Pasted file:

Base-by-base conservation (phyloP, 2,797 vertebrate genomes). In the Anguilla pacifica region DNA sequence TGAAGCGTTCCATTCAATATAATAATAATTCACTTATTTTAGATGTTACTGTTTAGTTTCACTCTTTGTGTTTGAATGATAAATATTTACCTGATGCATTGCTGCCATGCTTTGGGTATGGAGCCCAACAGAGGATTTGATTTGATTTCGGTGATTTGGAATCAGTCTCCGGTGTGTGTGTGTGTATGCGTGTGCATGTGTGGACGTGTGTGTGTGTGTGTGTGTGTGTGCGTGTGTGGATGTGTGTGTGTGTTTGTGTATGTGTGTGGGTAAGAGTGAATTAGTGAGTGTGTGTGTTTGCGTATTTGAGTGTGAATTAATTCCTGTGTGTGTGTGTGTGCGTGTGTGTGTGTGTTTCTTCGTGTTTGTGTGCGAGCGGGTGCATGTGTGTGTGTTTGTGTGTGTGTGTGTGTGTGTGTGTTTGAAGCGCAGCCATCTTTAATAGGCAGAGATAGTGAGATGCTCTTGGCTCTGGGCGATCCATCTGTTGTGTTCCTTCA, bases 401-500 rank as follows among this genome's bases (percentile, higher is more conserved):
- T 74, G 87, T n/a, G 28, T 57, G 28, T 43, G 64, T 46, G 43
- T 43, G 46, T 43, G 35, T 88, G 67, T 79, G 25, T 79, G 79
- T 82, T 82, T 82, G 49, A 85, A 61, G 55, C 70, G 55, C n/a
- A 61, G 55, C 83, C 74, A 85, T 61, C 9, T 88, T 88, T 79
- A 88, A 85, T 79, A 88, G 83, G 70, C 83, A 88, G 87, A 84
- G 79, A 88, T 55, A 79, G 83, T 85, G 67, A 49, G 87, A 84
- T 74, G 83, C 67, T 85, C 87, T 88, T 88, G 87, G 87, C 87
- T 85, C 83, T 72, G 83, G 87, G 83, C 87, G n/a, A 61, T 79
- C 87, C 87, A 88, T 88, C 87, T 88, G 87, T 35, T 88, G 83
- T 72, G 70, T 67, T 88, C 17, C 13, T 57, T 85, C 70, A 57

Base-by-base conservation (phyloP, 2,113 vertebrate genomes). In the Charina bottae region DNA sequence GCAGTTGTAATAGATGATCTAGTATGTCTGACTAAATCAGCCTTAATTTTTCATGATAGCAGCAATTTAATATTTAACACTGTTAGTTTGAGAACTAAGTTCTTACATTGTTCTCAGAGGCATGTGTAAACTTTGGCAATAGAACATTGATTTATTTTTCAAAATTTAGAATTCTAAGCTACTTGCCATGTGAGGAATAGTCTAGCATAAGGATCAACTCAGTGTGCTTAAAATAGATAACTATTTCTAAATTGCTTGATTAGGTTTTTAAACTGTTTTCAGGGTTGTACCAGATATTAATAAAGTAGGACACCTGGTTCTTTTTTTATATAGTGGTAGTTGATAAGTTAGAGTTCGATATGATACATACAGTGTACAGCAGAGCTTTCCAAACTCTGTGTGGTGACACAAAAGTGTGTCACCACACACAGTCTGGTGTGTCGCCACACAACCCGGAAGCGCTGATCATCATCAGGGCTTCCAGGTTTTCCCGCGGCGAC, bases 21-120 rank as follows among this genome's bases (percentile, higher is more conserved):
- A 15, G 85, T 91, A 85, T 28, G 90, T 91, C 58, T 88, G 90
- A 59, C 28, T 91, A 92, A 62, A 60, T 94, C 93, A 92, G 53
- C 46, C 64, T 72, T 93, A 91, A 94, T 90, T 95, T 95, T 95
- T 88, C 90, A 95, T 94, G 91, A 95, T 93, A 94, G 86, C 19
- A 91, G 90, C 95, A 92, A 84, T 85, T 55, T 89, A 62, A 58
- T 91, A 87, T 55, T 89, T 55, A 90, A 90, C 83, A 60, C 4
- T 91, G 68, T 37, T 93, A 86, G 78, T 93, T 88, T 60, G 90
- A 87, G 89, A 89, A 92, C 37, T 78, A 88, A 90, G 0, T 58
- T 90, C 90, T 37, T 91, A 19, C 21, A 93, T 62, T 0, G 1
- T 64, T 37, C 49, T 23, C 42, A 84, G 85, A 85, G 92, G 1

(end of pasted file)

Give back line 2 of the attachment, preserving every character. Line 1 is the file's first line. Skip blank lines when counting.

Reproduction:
- T 74, G 87, T n/a, G 28, T 57, G 28, T 43, G 64, T 46, G 43